The Encyclopedia of Henna
Stratum Corneum: 
What are those last orange traces, and why do they seem to last forever?
Catherine Cartwright-Jones c 2003
Kent State University

The last remnants of a henna stain are the lightly stained cells that are emerging at the surface after all the previous, more dye-saturated layers have emerged and exfoliated.  There can be many layers of these unoxidized cells with low levels of dye saturation. If you are tired of looking at them, you can hasten their exit.  Get some ultra whitening, extra brightening, peroxide added, gonzo super dazzle brilliant toothpaste, and spread it on the old stains.  Leave it there half an hour.  The bleach and peroxide will bleach out the stains.  Then scrub the toothpaste off hard!  You'll take a few cell layers of stratum corneum off.  Repeat this twice a day and the stain will go away much faster.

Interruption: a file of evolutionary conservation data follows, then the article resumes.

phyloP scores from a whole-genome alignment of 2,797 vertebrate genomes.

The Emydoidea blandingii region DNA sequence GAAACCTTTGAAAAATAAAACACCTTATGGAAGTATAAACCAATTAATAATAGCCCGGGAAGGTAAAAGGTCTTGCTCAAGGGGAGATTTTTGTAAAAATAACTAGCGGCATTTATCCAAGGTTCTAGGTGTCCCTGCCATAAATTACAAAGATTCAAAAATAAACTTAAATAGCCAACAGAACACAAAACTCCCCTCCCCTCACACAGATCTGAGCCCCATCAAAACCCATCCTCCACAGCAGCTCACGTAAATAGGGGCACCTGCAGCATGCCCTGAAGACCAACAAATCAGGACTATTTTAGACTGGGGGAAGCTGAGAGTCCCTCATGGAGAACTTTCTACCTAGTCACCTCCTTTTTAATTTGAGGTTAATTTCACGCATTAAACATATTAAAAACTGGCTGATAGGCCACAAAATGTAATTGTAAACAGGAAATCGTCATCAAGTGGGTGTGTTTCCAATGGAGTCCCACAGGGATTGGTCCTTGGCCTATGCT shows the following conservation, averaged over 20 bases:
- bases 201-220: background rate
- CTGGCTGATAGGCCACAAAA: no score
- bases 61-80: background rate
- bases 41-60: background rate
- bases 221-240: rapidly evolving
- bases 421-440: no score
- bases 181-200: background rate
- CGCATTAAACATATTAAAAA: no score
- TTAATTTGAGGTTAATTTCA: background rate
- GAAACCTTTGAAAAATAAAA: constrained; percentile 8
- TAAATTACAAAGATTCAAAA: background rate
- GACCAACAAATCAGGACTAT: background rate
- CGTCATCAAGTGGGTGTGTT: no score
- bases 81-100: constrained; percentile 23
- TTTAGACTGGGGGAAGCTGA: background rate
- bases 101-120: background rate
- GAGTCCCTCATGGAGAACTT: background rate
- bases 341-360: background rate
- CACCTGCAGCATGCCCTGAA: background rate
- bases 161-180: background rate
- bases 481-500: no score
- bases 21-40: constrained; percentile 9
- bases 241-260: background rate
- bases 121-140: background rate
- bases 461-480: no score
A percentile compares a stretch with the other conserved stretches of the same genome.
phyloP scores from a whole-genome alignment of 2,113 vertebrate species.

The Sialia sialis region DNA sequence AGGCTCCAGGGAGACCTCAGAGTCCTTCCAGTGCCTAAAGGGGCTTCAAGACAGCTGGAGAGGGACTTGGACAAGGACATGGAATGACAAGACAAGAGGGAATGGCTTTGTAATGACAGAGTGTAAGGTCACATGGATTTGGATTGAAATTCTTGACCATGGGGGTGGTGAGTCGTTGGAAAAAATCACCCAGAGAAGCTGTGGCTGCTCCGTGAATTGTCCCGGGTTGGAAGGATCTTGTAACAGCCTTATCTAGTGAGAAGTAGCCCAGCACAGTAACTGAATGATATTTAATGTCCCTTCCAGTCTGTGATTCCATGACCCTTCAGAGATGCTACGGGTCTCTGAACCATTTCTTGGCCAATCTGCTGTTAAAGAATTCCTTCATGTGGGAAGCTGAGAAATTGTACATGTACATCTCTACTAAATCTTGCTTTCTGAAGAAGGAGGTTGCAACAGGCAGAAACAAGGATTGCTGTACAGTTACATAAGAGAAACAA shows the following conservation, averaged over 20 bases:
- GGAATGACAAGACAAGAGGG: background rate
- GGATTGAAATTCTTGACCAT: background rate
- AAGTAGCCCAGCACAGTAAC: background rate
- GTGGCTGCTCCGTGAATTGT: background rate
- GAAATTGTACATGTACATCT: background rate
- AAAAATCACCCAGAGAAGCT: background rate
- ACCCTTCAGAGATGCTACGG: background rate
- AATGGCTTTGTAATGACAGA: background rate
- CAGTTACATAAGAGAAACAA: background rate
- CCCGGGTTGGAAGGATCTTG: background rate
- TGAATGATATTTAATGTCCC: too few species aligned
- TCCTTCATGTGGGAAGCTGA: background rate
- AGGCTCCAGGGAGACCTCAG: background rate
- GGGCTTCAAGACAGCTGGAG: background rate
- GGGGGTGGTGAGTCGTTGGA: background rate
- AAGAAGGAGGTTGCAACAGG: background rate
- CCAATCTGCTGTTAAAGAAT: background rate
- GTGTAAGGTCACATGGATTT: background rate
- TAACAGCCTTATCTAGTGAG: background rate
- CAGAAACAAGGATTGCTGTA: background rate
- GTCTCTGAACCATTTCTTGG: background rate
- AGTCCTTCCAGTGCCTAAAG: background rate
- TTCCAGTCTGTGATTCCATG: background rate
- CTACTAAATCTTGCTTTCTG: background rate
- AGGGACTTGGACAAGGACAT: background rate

"Number of Cell Layers of the Stratum Corneum in Normal Skin - relationship to the anatomical location on the body, age, sex and physical parameters"
Zhen Ya-Xian, Takaki Suetake, Hachiro Tagani
Archive of Dermatology Research, 1999, Issue 291: 555-559; Springer-Verlag, 1999

"Skin, the Human Fabric"
Doug Podolsky, US News Books, Washington DC, 1982

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*"Henna, the Joyous Body Art" 
the Encyclopedia of Henna
Catherine Cartwright-Jones c 2000 
registered with the US Library of Congress
TXu 952-968